If you’re anything like us, you spend a lot of time searching through and watching cat videos. (Hey! For us it can be considered “work related research”.) There is a genre of cat video for all tastes. You have your ‘Kitty being cute’ videos, usually yawning or cuddling up with an unlikely partner. Then you have your ‘Kitty getting into something they shouldn’t videos, that have kitties curling into vases, getting stuck in window sills, or occasionally you have the ‘Kitty shows another animal who is boss’ video, wherein the kitty boops a large dog in the nose or stands up on his hind legs to tell off a bird. All standard fare, really.
Then there are the infamous laser pointer videos. A kitty chases and bats wildly at the tiny red dot on the wall, purring, mewing, and batting at the beam of light. These videos are endlessly entertaining for sure, but are laser pointers safe to use for cats?
Let’s explore some of the pro’s and con’s:
The Good: Cats are natural hunters and thrive when given the opportunity to chase something. Their predatory nature is not often allowed to thrive in an indoor environment. Giving the cat an opportunity to stalk, attack, and chase its ‘prey’ is very satisfying to your furry friend.
The Bad: This can be a mental torture to your cat. While the chase, the attack, and the stalking are all incredibly satisfying to your cat, it is suggested that it can be mentally debilitating to the cat to chase but never be able to have the satisfaction of actually catching the prey. When you’re done with teasing your cat, offer her a physical toy because it gives her with a sense of finality and accomplishment that an unattainable target can’t provide. This creates a sense of closure and is a recommendation by the Humane Society of the United States.
The Good: Cats get outstanding exercise from chasing a laser pointer around. They run, they jump, and they get their heart pumping – all of which are fabulous for your cat’s life expectancy. Exercise will help ward off potentially life threatening conditions and keep your cat mentally active.
The Bad: Kitties playing with laser pointers has been linked to bad behavior such as biting or clawing furniture. It isn’t totally clear why, but some theorize that the inability to actually catch the light can lead to pent up aggression and bad behavior. However, it is important to note that correlation is not the same as causation, and the jury is still out on this. Some cats however, will become anxious or even paranoid after playing with a laser pointer and skulk around the house, chasing dots that disappeared minutes or even hours ago. If this happens to your cat, take a break from laser pointer play or simply stop it altogether.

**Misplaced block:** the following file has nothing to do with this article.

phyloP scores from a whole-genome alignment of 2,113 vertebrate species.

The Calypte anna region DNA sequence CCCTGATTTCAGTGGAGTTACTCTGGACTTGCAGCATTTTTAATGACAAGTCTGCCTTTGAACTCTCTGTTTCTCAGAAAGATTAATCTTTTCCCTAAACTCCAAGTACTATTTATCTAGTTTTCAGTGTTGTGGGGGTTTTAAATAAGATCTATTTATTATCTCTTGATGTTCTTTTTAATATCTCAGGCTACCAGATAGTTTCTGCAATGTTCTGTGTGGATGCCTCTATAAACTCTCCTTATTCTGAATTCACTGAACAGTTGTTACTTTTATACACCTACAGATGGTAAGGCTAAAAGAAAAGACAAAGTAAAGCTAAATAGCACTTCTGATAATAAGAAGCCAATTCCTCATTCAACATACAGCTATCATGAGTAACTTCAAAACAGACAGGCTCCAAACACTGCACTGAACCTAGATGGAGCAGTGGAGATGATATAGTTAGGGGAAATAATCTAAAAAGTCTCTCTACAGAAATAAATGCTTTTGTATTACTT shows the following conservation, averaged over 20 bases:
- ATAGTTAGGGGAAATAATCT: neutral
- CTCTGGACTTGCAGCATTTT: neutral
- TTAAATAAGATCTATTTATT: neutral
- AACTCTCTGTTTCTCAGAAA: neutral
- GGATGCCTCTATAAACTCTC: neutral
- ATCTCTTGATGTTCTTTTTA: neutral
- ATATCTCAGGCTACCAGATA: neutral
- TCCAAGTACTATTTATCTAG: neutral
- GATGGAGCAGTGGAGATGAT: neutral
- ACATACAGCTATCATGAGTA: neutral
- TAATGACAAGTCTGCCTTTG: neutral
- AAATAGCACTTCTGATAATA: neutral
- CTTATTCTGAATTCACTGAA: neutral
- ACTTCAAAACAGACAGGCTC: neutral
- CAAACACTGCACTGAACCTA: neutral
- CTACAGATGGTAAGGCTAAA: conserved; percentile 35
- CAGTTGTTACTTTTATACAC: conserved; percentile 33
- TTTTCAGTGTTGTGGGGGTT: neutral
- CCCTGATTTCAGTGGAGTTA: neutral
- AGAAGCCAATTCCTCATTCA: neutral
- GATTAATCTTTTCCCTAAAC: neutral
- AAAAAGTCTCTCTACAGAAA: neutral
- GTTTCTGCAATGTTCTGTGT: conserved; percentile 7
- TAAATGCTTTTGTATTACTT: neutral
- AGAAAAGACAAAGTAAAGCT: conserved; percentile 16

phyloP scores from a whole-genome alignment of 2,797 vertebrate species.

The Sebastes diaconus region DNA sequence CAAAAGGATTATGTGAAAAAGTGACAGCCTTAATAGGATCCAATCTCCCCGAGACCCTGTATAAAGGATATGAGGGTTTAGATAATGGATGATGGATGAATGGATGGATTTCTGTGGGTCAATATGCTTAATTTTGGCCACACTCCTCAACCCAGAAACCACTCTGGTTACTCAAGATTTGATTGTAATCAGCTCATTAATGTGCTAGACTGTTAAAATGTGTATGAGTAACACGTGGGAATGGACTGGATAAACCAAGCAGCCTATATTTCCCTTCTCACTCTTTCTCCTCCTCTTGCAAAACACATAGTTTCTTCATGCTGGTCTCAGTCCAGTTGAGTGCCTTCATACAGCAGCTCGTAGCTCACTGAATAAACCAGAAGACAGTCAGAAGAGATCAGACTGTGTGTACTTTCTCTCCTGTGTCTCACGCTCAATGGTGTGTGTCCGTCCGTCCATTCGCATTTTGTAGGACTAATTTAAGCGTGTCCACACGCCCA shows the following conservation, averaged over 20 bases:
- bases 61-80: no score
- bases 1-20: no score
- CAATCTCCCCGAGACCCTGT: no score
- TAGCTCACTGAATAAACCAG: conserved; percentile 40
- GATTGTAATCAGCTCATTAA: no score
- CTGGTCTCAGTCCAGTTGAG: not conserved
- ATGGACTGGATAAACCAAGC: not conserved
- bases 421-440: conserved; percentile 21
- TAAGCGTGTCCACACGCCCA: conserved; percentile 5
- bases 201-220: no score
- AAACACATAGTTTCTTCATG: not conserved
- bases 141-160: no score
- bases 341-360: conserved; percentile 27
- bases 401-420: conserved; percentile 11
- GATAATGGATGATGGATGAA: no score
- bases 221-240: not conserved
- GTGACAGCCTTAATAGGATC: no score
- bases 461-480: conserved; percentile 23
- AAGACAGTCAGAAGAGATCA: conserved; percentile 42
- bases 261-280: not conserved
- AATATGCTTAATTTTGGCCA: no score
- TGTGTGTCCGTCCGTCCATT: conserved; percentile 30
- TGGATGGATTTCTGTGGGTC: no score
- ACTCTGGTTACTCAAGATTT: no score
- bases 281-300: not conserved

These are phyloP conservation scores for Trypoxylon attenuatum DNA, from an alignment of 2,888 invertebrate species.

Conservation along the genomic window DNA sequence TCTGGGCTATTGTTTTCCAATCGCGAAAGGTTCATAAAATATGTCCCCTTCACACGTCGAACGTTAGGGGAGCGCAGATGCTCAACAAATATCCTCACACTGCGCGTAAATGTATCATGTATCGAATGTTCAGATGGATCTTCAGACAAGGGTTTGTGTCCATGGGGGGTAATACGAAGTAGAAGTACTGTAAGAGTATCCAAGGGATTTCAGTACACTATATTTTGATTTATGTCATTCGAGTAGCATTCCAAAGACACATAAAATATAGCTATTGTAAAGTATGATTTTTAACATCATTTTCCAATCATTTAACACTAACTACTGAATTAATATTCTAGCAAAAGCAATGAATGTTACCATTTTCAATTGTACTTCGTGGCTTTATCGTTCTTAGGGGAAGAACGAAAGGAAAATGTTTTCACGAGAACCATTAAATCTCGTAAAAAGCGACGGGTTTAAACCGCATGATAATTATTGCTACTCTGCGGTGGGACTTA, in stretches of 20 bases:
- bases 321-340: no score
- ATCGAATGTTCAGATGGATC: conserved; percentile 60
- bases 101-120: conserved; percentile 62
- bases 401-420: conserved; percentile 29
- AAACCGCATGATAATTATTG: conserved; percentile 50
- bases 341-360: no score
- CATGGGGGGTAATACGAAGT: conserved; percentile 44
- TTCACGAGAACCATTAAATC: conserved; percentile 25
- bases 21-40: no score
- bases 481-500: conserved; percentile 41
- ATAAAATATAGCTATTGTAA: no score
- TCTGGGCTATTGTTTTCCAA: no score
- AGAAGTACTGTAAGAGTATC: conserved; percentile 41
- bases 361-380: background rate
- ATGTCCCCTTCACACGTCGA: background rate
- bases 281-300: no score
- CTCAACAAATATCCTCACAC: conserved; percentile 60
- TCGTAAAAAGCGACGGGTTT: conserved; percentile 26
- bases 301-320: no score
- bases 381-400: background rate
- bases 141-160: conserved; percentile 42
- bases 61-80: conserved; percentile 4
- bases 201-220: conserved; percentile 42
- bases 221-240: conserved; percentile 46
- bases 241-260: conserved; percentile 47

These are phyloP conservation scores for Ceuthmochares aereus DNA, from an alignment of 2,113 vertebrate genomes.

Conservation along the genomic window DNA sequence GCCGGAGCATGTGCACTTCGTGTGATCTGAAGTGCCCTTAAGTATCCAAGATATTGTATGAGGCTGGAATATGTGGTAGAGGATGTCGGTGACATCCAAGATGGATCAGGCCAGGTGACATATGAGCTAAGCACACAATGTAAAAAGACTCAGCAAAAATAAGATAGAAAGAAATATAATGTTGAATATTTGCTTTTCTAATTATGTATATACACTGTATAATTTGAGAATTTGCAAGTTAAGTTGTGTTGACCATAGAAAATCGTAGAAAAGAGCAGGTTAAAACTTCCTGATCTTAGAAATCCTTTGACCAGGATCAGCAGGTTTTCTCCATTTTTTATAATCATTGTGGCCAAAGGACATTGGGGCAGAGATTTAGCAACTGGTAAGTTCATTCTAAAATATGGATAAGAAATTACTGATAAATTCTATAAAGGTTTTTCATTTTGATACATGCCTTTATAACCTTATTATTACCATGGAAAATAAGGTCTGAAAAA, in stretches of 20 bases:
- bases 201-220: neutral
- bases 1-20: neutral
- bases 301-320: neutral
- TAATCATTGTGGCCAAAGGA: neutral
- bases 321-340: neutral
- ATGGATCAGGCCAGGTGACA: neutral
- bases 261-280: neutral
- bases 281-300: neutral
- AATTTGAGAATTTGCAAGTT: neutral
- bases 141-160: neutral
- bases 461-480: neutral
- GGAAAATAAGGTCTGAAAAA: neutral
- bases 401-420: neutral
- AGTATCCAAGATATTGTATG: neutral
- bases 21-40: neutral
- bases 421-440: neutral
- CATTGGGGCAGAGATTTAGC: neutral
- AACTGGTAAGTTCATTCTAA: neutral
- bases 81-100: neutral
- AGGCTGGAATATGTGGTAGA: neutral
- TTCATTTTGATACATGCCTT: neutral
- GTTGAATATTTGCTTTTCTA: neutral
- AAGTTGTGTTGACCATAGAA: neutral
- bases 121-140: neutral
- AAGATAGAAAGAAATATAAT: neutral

The Good: It is an easy way to play with your cat. Even if you are firmly in Cat Person Camp as opposed to Dog Person Domain, it is pretty easy to recognize that dogs are easier to play with than cats. Cats don’t play as much or with as many outlets as their canine counterparts. A laser pointer is a fabulous and easy way to play with your cat.
At the end of the day, The Animal Advocate, a publication from the fine folks at The Humane Society of Grand Rapids Michigan stated that they felt laser pointers were great toys for cats, but points out that it is crucial to make sure the laser is not shot into the cat’s eye. As long as you avoid doing that, your cat can enjoy hours of chasing these light beams. Be sure to store laser pointers in a safe place so your cat can’t fiddle with it and accidentally shine the light in her eyes, which could cause retina damage.
Follow the simple guidelines above and go ahead and breakout the video camera and get some kitty laser tag going!
The video below was filmed with a GoPro camera inside a tissue box and attached a laser pointer on top of it. Shoe laces were tied to the laser pointer, which allowed the videographer to move the box around. Enjoy.
Does your cat enjoy chasing the red dot?